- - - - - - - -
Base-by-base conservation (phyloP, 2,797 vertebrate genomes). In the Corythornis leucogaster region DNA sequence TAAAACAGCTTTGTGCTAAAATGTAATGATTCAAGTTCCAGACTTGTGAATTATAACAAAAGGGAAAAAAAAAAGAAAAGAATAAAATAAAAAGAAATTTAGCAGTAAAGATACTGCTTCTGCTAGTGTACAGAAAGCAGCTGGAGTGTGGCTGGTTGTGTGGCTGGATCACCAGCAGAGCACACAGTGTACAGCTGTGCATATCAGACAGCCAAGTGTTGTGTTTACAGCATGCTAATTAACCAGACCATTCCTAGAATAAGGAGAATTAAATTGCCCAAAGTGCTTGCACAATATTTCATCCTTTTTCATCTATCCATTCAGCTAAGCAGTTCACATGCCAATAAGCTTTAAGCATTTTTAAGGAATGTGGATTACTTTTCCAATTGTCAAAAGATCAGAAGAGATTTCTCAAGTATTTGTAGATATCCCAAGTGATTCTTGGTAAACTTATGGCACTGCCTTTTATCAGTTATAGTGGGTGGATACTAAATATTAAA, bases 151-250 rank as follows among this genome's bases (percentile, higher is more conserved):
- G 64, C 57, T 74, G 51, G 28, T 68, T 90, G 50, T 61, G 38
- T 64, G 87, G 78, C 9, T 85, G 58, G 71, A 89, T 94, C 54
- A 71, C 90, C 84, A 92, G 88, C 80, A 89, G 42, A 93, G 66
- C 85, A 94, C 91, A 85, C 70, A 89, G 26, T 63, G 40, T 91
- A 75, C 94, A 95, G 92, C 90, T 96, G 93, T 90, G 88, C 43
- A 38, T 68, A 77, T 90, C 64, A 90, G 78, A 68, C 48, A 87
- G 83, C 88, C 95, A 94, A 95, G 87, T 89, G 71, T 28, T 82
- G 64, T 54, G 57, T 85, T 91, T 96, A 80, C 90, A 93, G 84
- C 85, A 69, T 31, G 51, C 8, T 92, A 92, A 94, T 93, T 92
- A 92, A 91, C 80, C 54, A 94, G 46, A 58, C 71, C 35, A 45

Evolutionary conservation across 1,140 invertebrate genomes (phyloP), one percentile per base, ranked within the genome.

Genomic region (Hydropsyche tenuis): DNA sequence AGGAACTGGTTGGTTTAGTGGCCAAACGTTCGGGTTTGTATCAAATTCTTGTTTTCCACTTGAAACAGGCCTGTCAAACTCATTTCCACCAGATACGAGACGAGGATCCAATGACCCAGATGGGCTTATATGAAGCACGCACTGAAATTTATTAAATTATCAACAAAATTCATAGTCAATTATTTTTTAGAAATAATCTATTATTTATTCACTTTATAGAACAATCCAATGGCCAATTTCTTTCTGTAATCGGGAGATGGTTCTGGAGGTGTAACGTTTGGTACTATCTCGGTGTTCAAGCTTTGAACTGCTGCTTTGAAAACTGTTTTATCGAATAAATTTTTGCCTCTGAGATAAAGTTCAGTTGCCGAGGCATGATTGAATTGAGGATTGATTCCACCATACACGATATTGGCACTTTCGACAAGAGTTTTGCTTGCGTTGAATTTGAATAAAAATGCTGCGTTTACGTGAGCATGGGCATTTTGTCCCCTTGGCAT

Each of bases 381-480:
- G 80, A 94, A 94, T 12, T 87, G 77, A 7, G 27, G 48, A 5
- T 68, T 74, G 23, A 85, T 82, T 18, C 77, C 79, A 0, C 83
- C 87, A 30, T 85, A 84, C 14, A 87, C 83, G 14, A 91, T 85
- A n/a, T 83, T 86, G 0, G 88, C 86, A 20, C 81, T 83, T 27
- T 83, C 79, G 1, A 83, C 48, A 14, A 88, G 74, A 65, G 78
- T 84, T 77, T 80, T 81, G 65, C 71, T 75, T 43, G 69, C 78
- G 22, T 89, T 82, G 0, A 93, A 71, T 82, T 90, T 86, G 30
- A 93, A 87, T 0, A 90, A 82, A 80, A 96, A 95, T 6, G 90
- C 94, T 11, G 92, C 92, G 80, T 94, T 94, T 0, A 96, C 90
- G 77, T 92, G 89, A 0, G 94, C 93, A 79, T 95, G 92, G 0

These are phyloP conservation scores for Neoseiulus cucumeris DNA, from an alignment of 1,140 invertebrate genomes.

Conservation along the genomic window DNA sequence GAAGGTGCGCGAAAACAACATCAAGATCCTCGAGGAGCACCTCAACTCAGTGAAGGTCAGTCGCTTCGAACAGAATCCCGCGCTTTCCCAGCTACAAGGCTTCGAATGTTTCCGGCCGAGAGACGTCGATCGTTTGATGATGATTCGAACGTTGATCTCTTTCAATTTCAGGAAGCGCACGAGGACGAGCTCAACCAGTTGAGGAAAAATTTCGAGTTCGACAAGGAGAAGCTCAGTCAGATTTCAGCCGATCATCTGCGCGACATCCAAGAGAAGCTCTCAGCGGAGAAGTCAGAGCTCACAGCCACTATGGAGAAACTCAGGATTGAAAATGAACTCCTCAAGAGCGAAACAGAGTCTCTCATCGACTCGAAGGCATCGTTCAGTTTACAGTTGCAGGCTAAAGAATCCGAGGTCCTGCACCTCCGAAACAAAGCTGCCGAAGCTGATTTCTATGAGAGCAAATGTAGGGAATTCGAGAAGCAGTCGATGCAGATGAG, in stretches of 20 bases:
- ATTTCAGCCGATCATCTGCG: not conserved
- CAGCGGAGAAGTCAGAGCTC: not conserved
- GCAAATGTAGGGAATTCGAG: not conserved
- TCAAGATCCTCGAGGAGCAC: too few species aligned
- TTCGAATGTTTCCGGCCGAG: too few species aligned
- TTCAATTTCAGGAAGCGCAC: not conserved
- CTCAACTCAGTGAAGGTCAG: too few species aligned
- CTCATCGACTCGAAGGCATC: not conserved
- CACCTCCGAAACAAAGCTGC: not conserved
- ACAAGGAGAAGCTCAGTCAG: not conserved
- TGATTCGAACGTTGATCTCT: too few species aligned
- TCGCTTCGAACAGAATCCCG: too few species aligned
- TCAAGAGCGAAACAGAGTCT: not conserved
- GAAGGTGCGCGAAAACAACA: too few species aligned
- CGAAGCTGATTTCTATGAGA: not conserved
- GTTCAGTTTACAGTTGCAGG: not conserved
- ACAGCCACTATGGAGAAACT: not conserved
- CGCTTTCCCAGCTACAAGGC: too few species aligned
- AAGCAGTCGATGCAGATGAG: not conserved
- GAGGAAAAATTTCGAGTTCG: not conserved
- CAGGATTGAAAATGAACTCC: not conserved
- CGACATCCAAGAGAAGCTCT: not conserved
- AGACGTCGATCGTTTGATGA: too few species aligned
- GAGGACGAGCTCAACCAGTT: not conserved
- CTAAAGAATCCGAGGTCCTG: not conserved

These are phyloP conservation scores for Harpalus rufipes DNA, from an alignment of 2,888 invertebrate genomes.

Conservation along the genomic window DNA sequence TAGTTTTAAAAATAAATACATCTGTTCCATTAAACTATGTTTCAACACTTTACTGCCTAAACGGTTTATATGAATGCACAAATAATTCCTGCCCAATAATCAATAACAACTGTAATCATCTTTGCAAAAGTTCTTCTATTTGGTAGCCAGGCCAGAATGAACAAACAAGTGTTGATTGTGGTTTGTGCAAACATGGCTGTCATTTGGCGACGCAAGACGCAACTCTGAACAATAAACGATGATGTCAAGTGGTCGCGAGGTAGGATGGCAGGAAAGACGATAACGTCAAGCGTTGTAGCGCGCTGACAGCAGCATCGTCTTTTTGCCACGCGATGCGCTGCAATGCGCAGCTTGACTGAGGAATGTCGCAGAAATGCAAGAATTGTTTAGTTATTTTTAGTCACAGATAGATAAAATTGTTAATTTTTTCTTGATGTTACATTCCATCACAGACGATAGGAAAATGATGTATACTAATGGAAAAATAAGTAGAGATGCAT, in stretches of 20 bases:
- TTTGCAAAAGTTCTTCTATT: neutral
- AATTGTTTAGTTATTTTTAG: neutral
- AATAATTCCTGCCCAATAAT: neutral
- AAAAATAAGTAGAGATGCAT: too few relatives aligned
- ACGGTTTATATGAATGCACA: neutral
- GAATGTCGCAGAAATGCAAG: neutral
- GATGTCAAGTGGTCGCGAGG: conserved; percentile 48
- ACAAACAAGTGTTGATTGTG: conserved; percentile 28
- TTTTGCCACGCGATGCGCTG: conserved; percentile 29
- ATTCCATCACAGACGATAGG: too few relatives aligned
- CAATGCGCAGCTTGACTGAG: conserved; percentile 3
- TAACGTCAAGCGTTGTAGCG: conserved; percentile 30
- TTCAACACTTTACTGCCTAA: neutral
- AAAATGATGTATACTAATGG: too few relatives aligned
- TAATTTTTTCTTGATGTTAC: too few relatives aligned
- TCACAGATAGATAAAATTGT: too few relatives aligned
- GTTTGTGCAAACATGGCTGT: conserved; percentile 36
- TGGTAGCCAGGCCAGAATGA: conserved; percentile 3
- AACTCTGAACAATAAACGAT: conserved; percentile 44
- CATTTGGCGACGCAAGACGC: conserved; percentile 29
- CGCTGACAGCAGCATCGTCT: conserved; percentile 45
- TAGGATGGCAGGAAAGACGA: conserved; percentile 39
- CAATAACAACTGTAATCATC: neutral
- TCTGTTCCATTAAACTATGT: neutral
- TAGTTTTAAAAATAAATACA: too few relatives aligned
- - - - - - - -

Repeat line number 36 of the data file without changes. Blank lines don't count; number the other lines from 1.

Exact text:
- ACAAGGAGAAGCTCAGTCAG: not conserved